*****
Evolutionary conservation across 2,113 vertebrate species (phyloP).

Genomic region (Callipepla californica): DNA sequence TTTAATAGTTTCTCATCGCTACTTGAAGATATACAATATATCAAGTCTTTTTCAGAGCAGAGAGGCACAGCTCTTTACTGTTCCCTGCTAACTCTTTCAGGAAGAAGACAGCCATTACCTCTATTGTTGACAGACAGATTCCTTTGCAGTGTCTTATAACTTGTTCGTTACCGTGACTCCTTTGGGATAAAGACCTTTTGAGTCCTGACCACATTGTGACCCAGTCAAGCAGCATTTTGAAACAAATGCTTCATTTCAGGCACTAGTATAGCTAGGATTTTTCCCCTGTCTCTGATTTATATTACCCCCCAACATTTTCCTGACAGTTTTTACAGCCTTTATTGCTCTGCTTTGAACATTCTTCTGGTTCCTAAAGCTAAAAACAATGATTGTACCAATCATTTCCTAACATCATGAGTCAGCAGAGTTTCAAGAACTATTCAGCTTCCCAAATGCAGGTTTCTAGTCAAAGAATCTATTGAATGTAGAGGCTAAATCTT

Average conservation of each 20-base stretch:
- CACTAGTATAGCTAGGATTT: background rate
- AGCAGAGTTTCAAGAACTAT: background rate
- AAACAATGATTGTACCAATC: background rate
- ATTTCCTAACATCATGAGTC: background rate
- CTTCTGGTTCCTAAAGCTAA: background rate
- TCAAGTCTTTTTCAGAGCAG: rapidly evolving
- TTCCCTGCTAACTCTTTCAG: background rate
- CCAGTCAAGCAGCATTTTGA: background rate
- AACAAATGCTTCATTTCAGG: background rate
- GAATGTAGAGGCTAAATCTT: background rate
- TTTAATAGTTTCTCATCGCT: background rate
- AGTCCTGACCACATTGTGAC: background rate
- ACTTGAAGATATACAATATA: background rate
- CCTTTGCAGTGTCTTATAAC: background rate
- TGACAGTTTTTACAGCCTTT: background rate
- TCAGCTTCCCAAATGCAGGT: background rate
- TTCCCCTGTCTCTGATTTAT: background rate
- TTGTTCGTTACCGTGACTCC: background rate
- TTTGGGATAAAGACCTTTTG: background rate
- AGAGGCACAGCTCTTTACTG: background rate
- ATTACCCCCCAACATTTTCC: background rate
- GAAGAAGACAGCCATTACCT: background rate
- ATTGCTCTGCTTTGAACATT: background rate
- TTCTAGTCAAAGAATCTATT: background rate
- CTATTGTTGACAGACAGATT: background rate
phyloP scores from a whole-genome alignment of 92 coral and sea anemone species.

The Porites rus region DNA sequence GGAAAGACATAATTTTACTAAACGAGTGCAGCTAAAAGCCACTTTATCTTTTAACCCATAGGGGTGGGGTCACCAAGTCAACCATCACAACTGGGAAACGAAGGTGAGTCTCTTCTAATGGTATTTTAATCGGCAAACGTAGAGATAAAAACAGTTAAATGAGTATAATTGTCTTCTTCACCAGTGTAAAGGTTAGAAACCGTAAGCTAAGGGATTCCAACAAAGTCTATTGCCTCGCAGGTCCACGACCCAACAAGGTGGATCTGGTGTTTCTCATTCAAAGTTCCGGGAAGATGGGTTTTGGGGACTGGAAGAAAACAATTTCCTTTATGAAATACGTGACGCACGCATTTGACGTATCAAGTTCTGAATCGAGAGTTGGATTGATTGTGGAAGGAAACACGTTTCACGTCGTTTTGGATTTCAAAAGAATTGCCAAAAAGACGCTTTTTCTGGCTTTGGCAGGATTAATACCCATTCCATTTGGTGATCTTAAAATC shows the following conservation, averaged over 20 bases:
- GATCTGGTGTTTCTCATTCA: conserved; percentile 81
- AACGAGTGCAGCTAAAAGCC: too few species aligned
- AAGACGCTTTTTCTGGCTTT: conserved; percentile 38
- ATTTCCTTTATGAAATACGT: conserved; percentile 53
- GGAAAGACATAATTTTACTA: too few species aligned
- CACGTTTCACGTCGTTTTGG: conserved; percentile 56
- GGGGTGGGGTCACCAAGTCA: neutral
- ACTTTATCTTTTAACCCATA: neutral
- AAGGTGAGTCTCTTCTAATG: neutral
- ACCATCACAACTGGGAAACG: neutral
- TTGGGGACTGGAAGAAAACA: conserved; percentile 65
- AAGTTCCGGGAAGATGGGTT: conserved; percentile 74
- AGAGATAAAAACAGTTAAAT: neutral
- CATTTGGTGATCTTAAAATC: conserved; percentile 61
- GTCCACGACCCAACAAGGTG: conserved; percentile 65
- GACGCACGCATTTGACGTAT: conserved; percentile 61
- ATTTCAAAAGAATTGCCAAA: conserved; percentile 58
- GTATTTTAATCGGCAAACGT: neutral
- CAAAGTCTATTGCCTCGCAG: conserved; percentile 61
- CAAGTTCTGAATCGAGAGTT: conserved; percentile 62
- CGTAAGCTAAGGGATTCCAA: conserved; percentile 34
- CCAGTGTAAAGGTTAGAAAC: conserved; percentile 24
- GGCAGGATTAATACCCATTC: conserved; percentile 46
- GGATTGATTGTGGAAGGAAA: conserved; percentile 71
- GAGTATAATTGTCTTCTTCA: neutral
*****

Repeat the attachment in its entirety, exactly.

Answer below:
Evolutionary conservation across 2,113 vertebrate species (phyloP).

Genomic region (Callipepla californica): DNA sequence TTTAATAGTTTCTCATCGCTACTTGAAGATATACAATATATCAAGTCTTTTTCAGAGCAGAGAGGCACAGCTCTTTACTGTTCCCTGCTAACTCTTTCAGGAAGAAGACAGCCATTACCTCTATTGTTGACAGACAGATTCCTTTGCAGTGTCTTATAACTTGTTCGTTACCGTGACTCCTTTGGGATAAAGACCTTTTGAGTCCTGACCACATTGTGACCCAGTCAAGCAGCATTTTGAAACAAATGCTTCATTTCAGGCACTAGTATAGCTAGGATTTTTCCCCTGTCTCTGATTTATATTACCCCCCAACATTTTCCTGACAGTTTTTACAGCCTTTATTGCTCTGCTTTGAACATTCTTCTGGTTCCTAAAGCTAAAAACAATGATTGTACCAATCATTTCCTAACATCATGAGTCAGCAGAGTTTCAAGAACTATTCAGCTTCCCAAATGCAGGTTTCTAGTCAAAGAATCTATTGAATGTAGAGGCTAAATCTT

Average conservation of each 20-base stretch:
- CACTAGTATAGCTAGGATTT: background rate
- AGCAGAGTTTCAAGAACTAT: background rate
- AAACAATGATTGTACCAATC: background rate
- ATTTCCTAACATCATGAGTC: background rate
- CTTCTGGTTCCTAAAGCTAA: background rate
- TCAAGTCTTTTTCAGAGCAG: rapidly evolving
- TTCCCTGCTAACTCTTTCAG: background rate
- CCAGTCAAGCAGCATTTTGA: background rate
- AACAAATGCTTCATTTCAGG: background rate
- GAATGTAGAGGCTAAATCTT: background rate
- TTTAATAGTTTCTCATCGCT: background rate
- AGTCCTGACCACATTGTGAC: background rate
- ACTTGAAGATATACAATATA: background rate
- CCTTTGCAGTGTCTTATAAC: background rate
- TGACAGTTTTTACAGCCTTT: background rate
- TCAGCTTCCCAAATGCAGGT: background rate
- TTCCCCTGTCTCTGATTTAT: background rate
- TTGTTCGTTACCGTGACTCC: background rate
- TTTGGGATAAAGACCTTTTG: background rate
- AGAGGCACAGCTCTTTACTG: background rate
- ATTACCCCCCAACATTTTCC: background rate
- GAAGAAGACAGCCATTACCT: background rate
- ATTGCTCTGCTTTGAACATT: background rate
- TTCTAGTCAAAGAATCTATT: background rate
- CTATTGTTGACAGACAGATT: background rate
phyloP scores from a whole-genome alignment of 92 coral and sea anemone species.

The Porites rus region DNA sequence GGAAAGACATAATTTTACTAAACGAGTGCAGCTAAAAGCCACTTTATCTTTTAACCCATAGGGGTGGGGTCACCAAGTCAACCATCACAACTGGGAAACGAAGGTGAGTCTCTTCTAATGGTATTTTAATCGGCAAACGTAGAGATAAAAACAGTTAAATGAGTATAATTGTCTTCTTCACCAGTGTAAAGGTTAGAAACCGTAAGCTAAGGGATTCCAACAAAGTCTATTGCCTCGCAGGTCCACGACCCAACAAGGTGGATCTGGTGTTTCTCATTCAAAGTTCCGGGAAGATGGGTTTTGGGGACTGGAAGAAAACAATTTCCTTTATGAAATACGTGACGCACGCATTTGACGTATCAAGTTCTGAATCGAGAGTTGGATTGATTGTGGAAGGAAACACGTTTCACGTCGTTTTGGATTTCAAAAGAATTGCCAAAAAGACGCTTTTTCTGGCTTTGGCAGGATTAATACCCATTCCATTTGGTGATCTTAAAATC shows the following conservation, averaged over 20 bases:
- GATCTGGTGTTTCTCATTCA: conserved; percentile 81
- AACGAGTGCAGCTAAAAGCC: too few species aligned
- AAGACGCTTTTTCTGGCTTT: conserved; percentile 38
- ATTTCCTTTATGAAATACGT: conserved; percentile 53
- GGAAAGACATAATTTTACTA: too few species aligned
- CACGTTTCACGTCGTTTTGG: conserved; percentile 56
- GGGGTGGGGTCACCAAGTCA: neutral
- ACTTTATCTTTTAACCCATA: neutral
- AAGGTGAGTCTCTTCTAATG: neutral
- ACCATCACAACTGGGAAACG: neutral
- TTGGGGACTGGAAGAAAACA: conserved; percentile 65
- AAGTTCCGGGAAGATGGGTT: conserved; percentile 74
- AGAGATAAAAACAGTTAAAT: neutral
- CATTTGGTGATCTTAAAATC: conserved; percentile 61
- GTCCACGACCCAACAAGGTG: conserved; percentile 65
- GACGCACGCATTTGACGTAT: conserved; percentile 61
- ATTTCAAAAGAATTGCCAAA: conserved; percentile 58
- GTATTTTAATCGGCAAACGT: neutral
- CAAAGTCTATTGCCTCGCAG: conserved; percentile 61
- CAAGTTCTGAATCGAGAGTT: conserved; percentile 62
- CGTAAGCTAAGGGATTCCAA: conserved; percentile 34
- CCAGTGTAAAGGTTAGAAAC: conserved; percentile 24
- GGCAGGATTAATACCCATTC: conserved; percentile 46
- GGATTGATTGTGGAAGGAAA: conserved; percentile 71
- GAGTATAATTGTCTTCTTCA: neutral